Looks like the reality show hoax is coming back. A new reality show, called I Wanna Marry "Harry ", will feature 12 women competing to marry a Prince Harry lookalike who they believe is the real thing. (Although his real name is Matthew Hicks, and the real Prince Harry is currently in a long-term relationship.) The show is set to air on Fox this summer.
It may seem a little unbelievable. (Seriously, can these women just not pick up a newspaper? Or at least a tabloid?) But deception is a long-standing element of many reality shows, dating all the way back to Candid Camera. Many reality shows even have a dramatic "reveal" built into the very DNA of the whole show. But in the reality show heyday of the early 2000s, some of them were pretty cruel. Here are the biggest reality show hoaxes, from the nice surprises to the cruel tricks. They'll be rated in terms of animals, since that's what most reality shows aim to reduce their contestants to anyways.
A good episode of Undercover Boss is the kind of thing that can restore your faith in humanity. In the show, CEOs of huge corporations go undercover, working various positions at the lowest levels of their companies. During the course of their time working (usually about a week), they get to know the people who work for their company. When they finally reveal their identities to the people they've been working with, most of the people they've met are given a raise or promotion. It can definitely come off a bit like a capitalist rom-com, but ultimately, it's a pretty positive show.
Rating: Fluffy bunny
The Joe Schmo Show
This was the point where reality television reached its height of self-awareness. The Joe Schmo Show was actually The Truman Show in reality television form. Contestants were duped into thinking they were participating in a reality show, when in actuality all the other "contestants" were actors playing reality show archetypes. It could've been needlessly cruel at the Schmo's expense, but the unpredictable human element often gave the show real heart. In the first season (featuring a young Kristen Wiig!), the tone of the show shifted completely after Schmo Matt Gould began questioning the competition when all his new "friends" got eliminated. So in manufacturing reality, the show actually ended up with more real and believable emotions.
Rating: Friendly squirrel
My Big Fat Obnoxious Fiance
This one had a double hoax: contestant Randi Coy thought the point of the show was for her and another contestant to fool their families and stage a fake wedding in 12 days, winning money for themselves and their families. However, the other "contestant" was really an actor hired to play the most obnoxious fiance ever. In terms of the hoax shows that flooded the early 2000's, this was probably the most tame (in a good way). Nothing terribly important was a stake, and at the end of the day, everyone walked away happy.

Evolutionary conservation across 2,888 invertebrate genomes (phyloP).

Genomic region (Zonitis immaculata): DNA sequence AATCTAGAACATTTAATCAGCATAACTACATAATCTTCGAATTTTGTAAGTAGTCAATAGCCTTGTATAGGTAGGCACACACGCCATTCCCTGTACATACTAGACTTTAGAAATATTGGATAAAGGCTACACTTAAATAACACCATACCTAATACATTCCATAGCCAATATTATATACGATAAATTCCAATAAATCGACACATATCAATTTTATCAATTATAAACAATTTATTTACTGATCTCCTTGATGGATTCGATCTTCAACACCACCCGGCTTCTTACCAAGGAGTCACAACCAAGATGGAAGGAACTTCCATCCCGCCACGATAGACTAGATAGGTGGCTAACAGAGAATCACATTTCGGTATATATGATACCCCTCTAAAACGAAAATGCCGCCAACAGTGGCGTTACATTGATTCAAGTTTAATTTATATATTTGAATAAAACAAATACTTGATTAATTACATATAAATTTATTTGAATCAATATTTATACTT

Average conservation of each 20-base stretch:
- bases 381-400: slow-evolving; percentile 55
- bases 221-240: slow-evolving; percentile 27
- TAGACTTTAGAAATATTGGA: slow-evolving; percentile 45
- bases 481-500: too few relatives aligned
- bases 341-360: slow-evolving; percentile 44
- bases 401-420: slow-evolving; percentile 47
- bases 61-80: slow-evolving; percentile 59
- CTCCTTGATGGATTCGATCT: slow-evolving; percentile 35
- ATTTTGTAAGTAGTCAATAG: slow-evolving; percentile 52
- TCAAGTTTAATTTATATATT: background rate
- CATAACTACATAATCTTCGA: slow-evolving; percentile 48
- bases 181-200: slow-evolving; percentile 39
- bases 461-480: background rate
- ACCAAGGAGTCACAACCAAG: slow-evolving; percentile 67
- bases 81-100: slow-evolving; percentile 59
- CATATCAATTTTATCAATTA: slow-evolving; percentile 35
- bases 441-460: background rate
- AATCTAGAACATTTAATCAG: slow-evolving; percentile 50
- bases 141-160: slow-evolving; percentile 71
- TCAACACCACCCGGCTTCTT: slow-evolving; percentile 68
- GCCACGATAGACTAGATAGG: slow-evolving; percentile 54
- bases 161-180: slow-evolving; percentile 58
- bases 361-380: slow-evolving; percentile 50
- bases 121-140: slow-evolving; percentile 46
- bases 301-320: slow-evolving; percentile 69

Rating: A ferret that seems very uninterested in you
Probably the most famous of the "hoax" shows (and the one that most closely resembles I Wanna Marry "Harry"), Joe Millionaire was a dating show where women competed to win the heart of Evan Marriott, who presented as a millionaire when he was actually a construction worker. Shocking at the time, and a few hearts were broken, but in terms of sleaziness Joe Millionaire has nothing on the last season of The Bachelor.
Rating: A bored boa constrictor
Eventually, these "hoax" reality shows just became parody versions of existing reality shows. Enter Superstar USA, where contestants through they were competing on an American Idol-style reality show, when they were actually competing to become crowned the worst singer. Basically, it was a show to find the next William Hung, so it was about as enjoyable as you'd expect. But not only was this show based on publicly mocking and embarrassing these bad singers, but the live studio audience was duped as well — in order to get convincing reactions from the audience, producers told them that the singers were from "One Wish," a fake Make-a-Wish style foundation.
Rating: A mean dog with sharp teeth
There's Something About Miriam
In terms of reality show cruelty, There's Something About Miriam could not have set the bar any higher. A dating show where men competed to win the heart of Miriam, this show's "big reveal" was that Miriam was a pre-op trans woman. Not only was the show's entire premise an offensive interpretation of gender, but watching the show's final moments in 2014 is nothing short of blood-boiling — the rest of the contestants laugh at the "winner," bro-fiving each other and saying "I told you so!" Do not watch if you have high blood pressure and/or still want to retain the concept that people are basically good.
Rating: Pond scum from the depths of hell
Images: CBS; Spike; FOX (2)